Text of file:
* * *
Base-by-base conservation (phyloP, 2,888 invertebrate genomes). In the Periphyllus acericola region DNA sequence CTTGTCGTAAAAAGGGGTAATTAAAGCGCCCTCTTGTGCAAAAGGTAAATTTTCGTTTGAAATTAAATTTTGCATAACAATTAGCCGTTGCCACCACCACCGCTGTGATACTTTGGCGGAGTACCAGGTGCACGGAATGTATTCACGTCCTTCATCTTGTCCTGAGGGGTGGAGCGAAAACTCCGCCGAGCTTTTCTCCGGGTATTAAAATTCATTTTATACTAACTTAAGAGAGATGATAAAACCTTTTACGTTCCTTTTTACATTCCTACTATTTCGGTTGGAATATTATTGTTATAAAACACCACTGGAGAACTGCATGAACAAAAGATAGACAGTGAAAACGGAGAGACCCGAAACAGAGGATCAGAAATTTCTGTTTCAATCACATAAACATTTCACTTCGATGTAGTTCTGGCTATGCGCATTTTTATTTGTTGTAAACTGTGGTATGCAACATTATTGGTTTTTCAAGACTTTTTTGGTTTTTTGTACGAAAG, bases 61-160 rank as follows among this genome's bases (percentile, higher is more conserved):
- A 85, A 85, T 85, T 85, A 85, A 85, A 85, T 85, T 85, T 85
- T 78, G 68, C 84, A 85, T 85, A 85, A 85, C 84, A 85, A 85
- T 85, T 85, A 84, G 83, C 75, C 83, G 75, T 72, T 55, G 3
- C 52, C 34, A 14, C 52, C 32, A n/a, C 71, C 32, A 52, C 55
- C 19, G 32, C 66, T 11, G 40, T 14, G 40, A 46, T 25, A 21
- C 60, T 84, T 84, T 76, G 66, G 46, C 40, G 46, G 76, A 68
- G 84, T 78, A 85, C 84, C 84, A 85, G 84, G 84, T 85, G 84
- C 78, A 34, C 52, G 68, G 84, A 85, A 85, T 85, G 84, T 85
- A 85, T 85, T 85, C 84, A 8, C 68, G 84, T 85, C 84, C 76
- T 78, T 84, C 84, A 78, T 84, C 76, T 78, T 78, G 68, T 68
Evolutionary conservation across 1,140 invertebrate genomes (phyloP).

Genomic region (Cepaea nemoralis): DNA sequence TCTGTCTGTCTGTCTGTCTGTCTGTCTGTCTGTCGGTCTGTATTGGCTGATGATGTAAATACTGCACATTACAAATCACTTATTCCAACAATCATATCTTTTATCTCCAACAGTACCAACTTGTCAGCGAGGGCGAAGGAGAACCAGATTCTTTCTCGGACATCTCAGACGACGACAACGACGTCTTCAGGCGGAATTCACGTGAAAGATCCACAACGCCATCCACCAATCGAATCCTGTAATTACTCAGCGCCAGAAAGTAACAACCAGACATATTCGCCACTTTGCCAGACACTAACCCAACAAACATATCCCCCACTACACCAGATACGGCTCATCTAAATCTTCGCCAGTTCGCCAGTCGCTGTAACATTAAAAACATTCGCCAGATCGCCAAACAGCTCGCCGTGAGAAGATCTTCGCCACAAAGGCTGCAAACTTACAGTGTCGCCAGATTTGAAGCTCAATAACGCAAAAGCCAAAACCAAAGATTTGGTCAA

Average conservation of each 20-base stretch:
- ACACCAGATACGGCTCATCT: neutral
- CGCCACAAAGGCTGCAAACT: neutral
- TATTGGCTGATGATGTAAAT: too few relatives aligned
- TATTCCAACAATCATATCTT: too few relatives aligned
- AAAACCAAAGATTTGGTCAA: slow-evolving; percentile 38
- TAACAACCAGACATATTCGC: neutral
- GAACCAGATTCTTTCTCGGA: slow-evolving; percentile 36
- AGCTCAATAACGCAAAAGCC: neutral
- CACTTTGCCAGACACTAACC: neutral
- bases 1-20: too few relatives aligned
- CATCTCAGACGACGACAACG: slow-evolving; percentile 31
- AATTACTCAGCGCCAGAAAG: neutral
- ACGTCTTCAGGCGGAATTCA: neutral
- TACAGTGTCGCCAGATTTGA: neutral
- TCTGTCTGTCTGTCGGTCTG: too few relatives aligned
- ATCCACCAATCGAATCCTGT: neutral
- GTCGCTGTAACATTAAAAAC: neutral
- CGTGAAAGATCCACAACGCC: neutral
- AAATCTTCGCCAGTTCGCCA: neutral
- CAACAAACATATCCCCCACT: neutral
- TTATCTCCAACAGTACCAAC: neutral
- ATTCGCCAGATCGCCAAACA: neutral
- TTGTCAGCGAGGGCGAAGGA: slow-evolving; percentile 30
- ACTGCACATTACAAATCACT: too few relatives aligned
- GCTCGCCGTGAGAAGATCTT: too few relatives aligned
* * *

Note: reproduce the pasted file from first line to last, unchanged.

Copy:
Base-by-base conservation (phyloP, 2,888 invertebrate genomes). In the Periphyllus acericola region DNA sequence CTTGTCGTAAAAAGGGGTAATTAAAGCGCCCTCTTGTGCAAAAGGTAAATTTTCGTTTGAAATTAAATTTTGCATAACAATTAGCCGTTGCCACCACCACCGCTGTGATACTTTGGCGGAGTACCAGGTGCACGGAATGTATTCACGTCCTTCATCTTGTCCTGAGGGGTGGAGCGAAAACTCCGCCGAGCTTTTCTCCGGGTATTAAAATTCATTTTATACTAACTTAAGAGAGATGATAAAACCTTTTACGTTCCTTTTTACATTCCTACTATTTCGGTTGGAATATTATTGTTATAAAACACCACTGGAGAACTGCATGAACAAAAGATAGACAGTGAAAACGGAGAGACCCGAAACAGAGGATCAGAAATTTCTGTTTCAATCACATAAACATTTCACTTCGATGTAGTTCTGGCTATGCGCATTTTTATTTGTTGTAAACTGTGGTATGCAACATTATTGGTTTTTCAAGACTTTTTTGGTTTTTTGTACGAAAG, bases 61-160 rank as follows among this genome's bases (percentile, higher is more conserved):
- A 85, A 85, T 85, T 85, A 85, A 85, A 85, T 85, T 85, T 85
- T 78, G 68, C 84, A 85, T 85, A 85, A 85, C 84, A 85, A 85
- T 85, T 85, A 84, G 83, C 75, C 83, G 75, T 72, T 55, G 3
- C 52, C 34, A 14, C 52, C 32, A n/a, C 71, C 32, A 52, C 55
- C 19, G 32, C 66, T 11, G 40, T 14, G 40, A 46, T 25, A 21
- C 60, T 84, T 84, T 76, G 66, G 46, C 40, G 46, G 76, A 68
- G 84, T 78, A 85, C 84, C 84, A 85, G 84, G 84, T 85, G 84
- C 78, A 34, C 52, G 68, G 84, A 85, A 85, T 85, G 84, T 85
- A 85, T 85, T 85, C 84, A 8, C 68, G 84, T 85, C 84, C 76
- T 78, T 84, C 84, A 78, T 84, C 76, T 78, T 78, G 68, T 68
Evolutionary conservation across 1,140 invertebrate genomes (phyloP).

Genomic region (Cepaea nemoralis): DNA sequence TCTGTCTGTCTGTCTGTCTGTCTGTCTGTCTGTCGGTCTGTATTGGCTGATGATGTAAATACTGCACATTACAAATCACTTATTCCAACAATCATATCTTTTATCTCCAACAGTACCAACTTGTCAGCGAGGGCGAAGGAGAACCAGATTCTTTCTCGGACATCTCAGACGACGACAACGACGTCTTCAGGCGGAATTCACGTGAAAGATCCACAACGCCATCCACCAATCGAATCCTGTAATTACTCAGCGCCAGAAAGTAACAACCAGACATATTCGCCACTTTGCCAGACACTAACCCAACAAACATATCCCCCACTACACCAGATACGGCTCATCTAAATCTTCGCCAGTTCGCCAGTCGCTGTAACATTAAAAACATTCGCCAGATCGCCAAACAGCTCGCCGTGAGAAGATCTTCGCCACAAAGGCTGCAAACTTACAGTGTCGCCAGATTTGAAGCTCAATAACGCAAAAGCCAAAACCAAAGATTTGGTCAA

Average conservation of each 20-base stretch:
- ACACCAGATACGGCTCATCT: neutral
- CGCCACAAAGGCTGCAAACT: neutral
- TATTGGCTGATGATGTAAAT: too few relatives aligned
- TATTCCAACAATCATATCTT: too few relatives aligned
- AAAACCAAAGATTTGGTCAA: slow-evolving; percentile 38
- TAACAACCAGACATATTCGC: neutral
- GAACCAGATTCTTTCTCGGA: slow-evolving; percentile 36
- AGCTCAATAACGCAAAAGCC: neutral
- CACTTTGCCAGACACTAACC: neutral
- bases 1-20: too few relatives aligned
- CATCTCAGACGACGACAACG: slow-evolving; percentile 31
- AATTACTCAGCGCCAGAAAG: neutral
- ACGTCTTCAGGCGGAATTCA: neutral
- TACAGTGTCGCCAGATTTGA: neutral
- TCTGTCTGTCTGTCGGTCTG: too few relatives aligned
- ATCCACCAATCGAATCCTGT: neutral
- GTCGCTGTAACATTAAAAAC: neutral
- CGTGAAAGATCCACAACGCC: neutral
- AAATCTTCGCCAGTTCGCCA: neutral
- CAACAAACATATCCCCCACT: neutral
- TTATCTCCAACAGTACCAAC: neutral
- ATTCGCCAGATCGCCAAACA: neutral
- TTGTCAGCGAGGGCGAAGGA: slow-evolving; percentile 30
- ACTGCACATTACAAATCACT: too few relatives aligned
- GCTCGCCGTGAGAAGATCTT: too few relatives aligned